Arvind Swami shot to fame with films like Roja and Bombay. However, after attaining stardom, the actor preferred to stay away from the limelight for a couple of years. At India Today Conclave South 2018, Arvind Swami talks about stardom, why he left the industry and his subsequent return to the industry.
I just wanted to be an actor. Stardom just happened. I accidentally became an actor and continued to do so because I like it. When I was in college, I took up modelling that gave me hefty commissions. So I started doing commercials and then Mani Ratnam saw me and called me for an audition for Thalapathi. So, I’ve been lucky.
ON MANI RATNAM FILMS
We hit it off from the word go. He knows what I can do or cannot do. We have a good vibe and synergy. He’s a tough taskmaster but I’ve learnt so much from him. There’s a strong sense of discipline on sets. But that’s how I’ve learnt to work.
WHY HE LEFT
None of this [stardom] was planned for me. While I enjoyed acting, I was not prepared for stardom. It was not something I enjoyed. I wanted to do other things and that’s why I took a break. Stardom stifled me. The attention and the lack of privacy were things I couldn’t cope with. This was all new to me and I hadn’t anticipated this and it was uncomfortable. After Roja, I went to the US to do my Masters. I wanted to do that.
And then we started a business. It blew into something that spread across countries. I left it in 2005. I had to single-parent my kids and so I had to take my time off. I also met with an accident. I had no ambition to come back for films.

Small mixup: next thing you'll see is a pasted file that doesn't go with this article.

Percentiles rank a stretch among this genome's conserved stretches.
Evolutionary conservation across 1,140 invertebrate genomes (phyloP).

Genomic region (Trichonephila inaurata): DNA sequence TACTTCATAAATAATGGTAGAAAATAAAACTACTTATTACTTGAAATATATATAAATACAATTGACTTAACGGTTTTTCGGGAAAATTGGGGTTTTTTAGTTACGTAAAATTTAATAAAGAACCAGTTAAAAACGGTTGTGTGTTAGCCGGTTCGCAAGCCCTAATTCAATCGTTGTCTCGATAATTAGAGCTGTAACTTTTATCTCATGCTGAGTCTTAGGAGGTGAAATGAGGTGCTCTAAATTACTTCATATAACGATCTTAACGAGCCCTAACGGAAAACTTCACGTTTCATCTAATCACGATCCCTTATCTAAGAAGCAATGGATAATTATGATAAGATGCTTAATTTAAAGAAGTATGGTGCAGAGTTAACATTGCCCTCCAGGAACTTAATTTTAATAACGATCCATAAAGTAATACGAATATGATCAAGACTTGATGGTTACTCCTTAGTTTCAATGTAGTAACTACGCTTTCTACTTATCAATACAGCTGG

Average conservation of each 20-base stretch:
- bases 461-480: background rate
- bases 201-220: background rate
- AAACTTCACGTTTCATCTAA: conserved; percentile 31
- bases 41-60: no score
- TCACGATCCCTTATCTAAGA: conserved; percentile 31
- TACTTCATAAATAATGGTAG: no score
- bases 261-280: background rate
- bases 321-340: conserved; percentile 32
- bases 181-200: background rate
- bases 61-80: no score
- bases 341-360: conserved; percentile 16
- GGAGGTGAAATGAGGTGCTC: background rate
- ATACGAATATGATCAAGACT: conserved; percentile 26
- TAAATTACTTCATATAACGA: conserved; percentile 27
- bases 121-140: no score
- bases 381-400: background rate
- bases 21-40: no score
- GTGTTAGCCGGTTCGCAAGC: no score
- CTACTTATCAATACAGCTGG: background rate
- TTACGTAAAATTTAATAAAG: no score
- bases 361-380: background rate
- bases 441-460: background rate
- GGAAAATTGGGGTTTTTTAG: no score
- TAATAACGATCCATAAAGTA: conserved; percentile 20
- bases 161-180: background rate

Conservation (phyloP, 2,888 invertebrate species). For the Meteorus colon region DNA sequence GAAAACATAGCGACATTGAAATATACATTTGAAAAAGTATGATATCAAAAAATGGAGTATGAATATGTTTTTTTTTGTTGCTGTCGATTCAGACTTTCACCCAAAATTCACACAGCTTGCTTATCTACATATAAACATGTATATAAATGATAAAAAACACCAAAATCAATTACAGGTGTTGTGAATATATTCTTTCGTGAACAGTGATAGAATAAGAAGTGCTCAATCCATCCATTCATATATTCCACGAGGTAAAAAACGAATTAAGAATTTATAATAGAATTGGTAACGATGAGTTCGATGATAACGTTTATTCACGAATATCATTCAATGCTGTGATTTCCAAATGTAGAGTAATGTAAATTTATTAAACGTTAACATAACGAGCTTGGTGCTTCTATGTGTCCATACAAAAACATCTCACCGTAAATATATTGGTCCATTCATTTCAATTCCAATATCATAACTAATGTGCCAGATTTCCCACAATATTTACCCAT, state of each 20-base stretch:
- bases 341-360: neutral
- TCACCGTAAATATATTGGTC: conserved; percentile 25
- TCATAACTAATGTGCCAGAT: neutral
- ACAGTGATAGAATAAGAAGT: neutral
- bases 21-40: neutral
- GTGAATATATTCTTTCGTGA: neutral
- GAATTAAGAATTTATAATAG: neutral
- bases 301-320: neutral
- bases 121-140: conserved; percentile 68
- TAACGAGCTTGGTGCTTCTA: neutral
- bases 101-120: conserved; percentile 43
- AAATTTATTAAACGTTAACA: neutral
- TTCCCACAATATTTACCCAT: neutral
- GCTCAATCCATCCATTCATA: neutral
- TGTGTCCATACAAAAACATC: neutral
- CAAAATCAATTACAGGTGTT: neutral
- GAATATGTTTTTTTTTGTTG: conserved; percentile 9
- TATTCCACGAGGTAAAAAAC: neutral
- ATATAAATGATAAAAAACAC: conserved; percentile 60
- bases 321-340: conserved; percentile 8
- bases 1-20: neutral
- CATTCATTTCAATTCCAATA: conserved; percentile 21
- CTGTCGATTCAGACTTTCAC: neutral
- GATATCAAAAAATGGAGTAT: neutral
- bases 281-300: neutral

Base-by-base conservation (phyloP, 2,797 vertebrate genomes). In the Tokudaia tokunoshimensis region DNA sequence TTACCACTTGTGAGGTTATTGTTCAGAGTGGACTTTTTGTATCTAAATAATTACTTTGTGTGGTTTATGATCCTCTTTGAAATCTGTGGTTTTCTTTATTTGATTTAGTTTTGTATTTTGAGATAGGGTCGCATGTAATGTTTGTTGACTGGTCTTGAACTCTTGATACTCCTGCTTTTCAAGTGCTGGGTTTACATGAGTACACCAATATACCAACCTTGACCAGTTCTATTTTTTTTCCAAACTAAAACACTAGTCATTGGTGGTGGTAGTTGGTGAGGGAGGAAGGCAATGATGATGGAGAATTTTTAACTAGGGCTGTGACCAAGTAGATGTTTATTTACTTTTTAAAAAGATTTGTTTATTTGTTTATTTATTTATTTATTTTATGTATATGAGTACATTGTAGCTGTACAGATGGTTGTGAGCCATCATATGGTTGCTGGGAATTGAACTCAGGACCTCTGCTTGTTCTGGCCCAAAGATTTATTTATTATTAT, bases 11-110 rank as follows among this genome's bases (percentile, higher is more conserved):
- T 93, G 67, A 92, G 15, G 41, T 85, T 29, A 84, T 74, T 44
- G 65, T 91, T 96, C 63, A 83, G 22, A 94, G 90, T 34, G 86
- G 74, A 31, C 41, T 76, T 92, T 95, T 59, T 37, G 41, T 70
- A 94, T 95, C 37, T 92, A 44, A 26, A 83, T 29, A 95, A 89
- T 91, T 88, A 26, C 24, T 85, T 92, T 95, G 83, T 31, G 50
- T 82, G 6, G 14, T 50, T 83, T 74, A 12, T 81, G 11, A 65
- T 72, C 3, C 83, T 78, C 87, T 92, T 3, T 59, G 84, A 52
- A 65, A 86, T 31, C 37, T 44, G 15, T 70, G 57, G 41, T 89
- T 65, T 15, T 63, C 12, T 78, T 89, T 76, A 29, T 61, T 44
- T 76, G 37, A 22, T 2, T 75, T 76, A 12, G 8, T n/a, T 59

WHY HE CAME BACK
Mani Ratnam called me back for Kadal. Because Kadal wasn’t received well, I wanted to make an impact. if Kadal hadn’t done well, I would’ve have come back. I didn’t want to sign off on a low. I know I have the capability to sign off on a low.
HOW THE INDUSTRY HAS CHANGED
The biggest change has come from the audience. They’re exposed to many things, thanks to YouTube. Communication and visibility are major factors as well. Filmmaking has become so accessible. My kids make films on Iphones and edit it. The mystery of filmmaking has been demolished. Young directors know how to cater to the audience.
There is a censor board. But the parameters are not relevant anymore. In Tamil cinema, if you show a man and woman kissing, you can’t get a U rating. I grew up seeing films about violence against women, but you’re not rating it U on that. But you’re not okay with kissing scenes, which is an expression of love. And then there is political censorship. There are angry mobs. But they should know we will not do something that will hurt sentiments. An artists job is to make you think, not to hurt sentiments.
SHOULD CINEMA CARRY A MESSAGE?
I don’t think the job of the film industry is to preach. It is to entertain. But I do like if I take something home from the cinema.
ON DOING CONTROVERSIAL FILMS
I will not do something that will deliberately be provactive.
ON ACTORS STAYING SILENT ON SENSITIVE TOPICS
An actor’s job is to act. Why should we expect them to be in politics? I do express my views though, if I feel the need to. When I think something is not right, I talk about it. But I am not a politician. What matters to me is the policy someone makes and how it impacts society. I can bring attention to a cause, but I can’t solve it. I’m an actor, why would people expect me to lead a cause?
ON VARAIMUTHU SEXUAL HARASSMENT CLAIMS
If you’re going to be specific and make an accusation, I need to have more information before I can say anything. Until then, it is somebody else’s opinion or hurt. But I don’t support people ganging up against the complainers. They shouldn’t be punished, it’s illogical.